Population Genetics

Un libro in lingua di Gillespie John H. edito da Johns Hopkins Univ Pr, 2004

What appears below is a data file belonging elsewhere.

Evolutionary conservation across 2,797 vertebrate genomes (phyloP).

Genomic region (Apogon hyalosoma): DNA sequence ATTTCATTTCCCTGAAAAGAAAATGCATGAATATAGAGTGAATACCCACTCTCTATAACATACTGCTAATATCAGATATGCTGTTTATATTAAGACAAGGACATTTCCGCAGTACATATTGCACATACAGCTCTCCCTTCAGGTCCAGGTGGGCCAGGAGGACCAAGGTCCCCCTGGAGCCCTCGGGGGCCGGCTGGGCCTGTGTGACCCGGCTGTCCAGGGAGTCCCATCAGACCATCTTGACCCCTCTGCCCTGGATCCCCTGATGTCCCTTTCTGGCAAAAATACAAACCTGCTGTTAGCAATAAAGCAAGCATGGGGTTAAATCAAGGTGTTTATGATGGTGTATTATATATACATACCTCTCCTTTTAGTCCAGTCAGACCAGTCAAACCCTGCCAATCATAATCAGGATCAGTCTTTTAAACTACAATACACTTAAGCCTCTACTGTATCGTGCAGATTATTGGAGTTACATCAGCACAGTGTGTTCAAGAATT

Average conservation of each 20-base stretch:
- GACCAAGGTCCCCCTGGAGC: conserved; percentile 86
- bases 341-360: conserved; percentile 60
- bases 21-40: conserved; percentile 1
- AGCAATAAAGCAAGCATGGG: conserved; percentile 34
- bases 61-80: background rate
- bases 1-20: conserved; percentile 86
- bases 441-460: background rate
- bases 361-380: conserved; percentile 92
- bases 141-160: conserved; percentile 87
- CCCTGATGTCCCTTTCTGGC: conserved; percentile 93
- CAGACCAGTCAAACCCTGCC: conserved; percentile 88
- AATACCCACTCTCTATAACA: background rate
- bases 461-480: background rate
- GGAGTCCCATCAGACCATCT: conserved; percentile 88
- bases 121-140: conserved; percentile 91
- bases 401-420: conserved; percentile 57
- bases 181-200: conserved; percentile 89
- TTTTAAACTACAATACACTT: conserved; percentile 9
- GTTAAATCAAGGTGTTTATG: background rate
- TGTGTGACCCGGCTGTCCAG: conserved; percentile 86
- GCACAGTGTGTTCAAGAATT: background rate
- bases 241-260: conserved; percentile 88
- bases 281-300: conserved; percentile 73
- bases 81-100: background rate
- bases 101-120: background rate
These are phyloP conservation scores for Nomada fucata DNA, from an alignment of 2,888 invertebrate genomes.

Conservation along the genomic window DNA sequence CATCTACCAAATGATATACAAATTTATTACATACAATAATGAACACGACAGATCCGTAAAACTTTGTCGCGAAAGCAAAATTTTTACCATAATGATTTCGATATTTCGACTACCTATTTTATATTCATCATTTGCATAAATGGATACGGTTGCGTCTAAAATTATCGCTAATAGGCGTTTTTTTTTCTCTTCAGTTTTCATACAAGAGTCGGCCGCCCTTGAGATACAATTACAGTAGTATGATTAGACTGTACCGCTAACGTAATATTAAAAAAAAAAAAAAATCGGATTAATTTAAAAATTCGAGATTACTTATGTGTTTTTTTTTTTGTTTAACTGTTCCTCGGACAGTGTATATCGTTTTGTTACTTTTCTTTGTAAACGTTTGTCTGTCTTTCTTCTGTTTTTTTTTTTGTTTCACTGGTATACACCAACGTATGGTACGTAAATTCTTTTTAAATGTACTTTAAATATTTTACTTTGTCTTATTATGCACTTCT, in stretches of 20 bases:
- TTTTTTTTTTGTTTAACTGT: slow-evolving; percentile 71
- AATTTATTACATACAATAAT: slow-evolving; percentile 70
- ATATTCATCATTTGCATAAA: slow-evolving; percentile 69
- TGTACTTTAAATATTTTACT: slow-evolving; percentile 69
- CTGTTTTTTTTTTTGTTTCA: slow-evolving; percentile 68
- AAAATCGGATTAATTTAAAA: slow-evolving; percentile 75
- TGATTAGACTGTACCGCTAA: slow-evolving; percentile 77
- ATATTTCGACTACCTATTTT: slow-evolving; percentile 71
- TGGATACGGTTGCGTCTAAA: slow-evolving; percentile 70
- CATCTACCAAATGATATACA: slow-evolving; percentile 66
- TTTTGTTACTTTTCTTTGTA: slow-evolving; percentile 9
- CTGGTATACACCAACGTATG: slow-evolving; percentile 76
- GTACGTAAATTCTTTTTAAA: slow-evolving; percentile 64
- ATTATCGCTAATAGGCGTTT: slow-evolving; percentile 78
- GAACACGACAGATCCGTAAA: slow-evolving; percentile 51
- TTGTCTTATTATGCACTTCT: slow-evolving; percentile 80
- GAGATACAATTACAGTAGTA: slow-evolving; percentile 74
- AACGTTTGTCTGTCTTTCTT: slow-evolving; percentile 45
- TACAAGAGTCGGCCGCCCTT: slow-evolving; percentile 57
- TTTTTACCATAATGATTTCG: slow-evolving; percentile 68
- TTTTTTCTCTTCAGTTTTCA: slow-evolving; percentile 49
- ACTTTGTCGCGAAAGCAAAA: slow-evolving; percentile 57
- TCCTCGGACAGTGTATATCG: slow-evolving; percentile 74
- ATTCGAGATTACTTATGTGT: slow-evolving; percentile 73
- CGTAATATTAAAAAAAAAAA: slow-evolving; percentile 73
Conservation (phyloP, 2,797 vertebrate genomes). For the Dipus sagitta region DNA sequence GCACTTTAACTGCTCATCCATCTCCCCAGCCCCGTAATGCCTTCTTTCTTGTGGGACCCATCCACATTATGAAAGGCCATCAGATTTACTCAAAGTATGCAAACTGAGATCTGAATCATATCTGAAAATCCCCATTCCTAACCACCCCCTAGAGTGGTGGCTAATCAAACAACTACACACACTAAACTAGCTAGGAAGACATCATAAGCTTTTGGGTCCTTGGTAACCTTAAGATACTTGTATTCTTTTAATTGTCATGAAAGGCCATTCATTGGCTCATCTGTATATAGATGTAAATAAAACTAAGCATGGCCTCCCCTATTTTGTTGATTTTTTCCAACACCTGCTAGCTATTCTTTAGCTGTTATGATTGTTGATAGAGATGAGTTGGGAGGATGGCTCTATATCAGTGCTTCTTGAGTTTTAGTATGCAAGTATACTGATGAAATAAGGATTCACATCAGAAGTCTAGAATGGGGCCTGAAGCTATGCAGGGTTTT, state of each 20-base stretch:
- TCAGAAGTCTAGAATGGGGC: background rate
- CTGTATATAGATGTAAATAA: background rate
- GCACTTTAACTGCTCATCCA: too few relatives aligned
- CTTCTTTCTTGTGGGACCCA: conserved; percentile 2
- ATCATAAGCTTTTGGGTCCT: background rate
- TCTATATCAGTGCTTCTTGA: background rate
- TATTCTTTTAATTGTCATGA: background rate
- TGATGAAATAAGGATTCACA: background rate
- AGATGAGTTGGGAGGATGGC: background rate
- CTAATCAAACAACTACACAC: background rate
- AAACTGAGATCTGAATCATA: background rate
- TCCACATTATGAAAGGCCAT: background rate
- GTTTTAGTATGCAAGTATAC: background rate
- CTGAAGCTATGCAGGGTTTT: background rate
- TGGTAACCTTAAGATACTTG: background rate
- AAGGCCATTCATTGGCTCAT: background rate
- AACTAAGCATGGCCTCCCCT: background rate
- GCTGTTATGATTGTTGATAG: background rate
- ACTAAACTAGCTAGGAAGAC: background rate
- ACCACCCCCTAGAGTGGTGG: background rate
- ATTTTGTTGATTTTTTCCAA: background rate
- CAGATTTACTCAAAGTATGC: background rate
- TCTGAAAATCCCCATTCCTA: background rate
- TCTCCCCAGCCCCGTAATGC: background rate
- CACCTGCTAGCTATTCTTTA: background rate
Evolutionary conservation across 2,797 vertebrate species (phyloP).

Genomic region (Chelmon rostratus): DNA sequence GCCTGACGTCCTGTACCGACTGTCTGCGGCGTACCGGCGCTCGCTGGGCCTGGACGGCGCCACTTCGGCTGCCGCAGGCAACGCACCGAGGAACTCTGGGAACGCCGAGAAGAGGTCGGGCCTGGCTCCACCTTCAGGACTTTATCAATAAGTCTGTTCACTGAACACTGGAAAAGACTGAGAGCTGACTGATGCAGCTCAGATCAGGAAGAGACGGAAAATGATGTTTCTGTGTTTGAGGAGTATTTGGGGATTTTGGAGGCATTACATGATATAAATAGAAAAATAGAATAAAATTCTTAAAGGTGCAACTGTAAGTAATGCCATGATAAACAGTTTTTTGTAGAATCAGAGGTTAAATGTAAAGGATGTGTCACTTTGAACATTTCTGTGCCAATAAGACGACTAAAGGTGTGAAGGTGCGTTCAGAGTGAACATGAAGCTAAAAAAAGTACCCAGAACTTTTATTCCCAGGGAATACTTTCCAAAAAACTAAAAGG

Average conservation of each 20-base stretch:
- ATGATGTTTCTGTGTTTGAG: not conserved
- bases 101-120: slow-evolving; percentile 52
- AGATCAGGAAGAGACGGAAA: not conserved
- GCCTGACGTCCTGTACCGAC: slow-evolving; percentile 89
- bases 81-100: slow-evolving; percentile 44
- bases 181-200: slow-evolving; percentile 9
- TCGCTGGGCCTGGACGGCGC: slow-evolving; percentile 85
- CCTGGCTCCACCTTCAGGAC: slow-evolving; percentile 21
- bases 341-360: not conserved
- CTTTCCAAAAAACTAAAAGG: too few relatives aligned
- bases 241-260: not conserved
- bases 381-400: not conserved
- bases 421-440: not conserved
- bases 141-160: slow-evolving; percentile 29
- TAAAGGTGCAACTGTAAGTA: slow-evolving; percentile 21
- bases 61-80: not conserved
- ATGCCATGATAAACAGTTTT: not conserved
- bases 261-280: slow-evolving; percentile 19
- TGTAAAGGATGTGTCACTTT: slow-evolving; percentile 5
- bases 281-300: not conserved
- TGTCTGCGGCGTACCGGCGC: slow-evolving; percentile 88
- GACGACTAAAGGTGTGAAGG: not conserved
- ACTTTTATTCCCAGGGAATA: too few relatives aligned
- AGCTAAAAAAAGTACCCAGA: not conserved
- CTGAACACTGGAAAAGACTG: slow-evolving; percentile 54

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Gillespie (evolution, U. of California-Davis) takes a minimalist approach to population genetics in this text for short courses by focusing on that part of the field that is central and incontrovertible. He begins with genetic variation, describing the Hardy-Weinberg law, and variation in Drosopila. He describes genetic drift, including the roles of mutation and molecular evolution. He then describes natural selection, two-locus dynamics, nonrandom mating, and quantitative genetics, and concludes by describing the evolutionary advantage of sex, including the principles of Muller's ratchet and Kondrashov's hatchet. Gillespie gives the answers to exercises after each chapter, and includes a summary of the mathematical necessities, including probability, inherent in population genetics. Annotation ©2004 Book News, Inc., Portland, OR (booknews.com)

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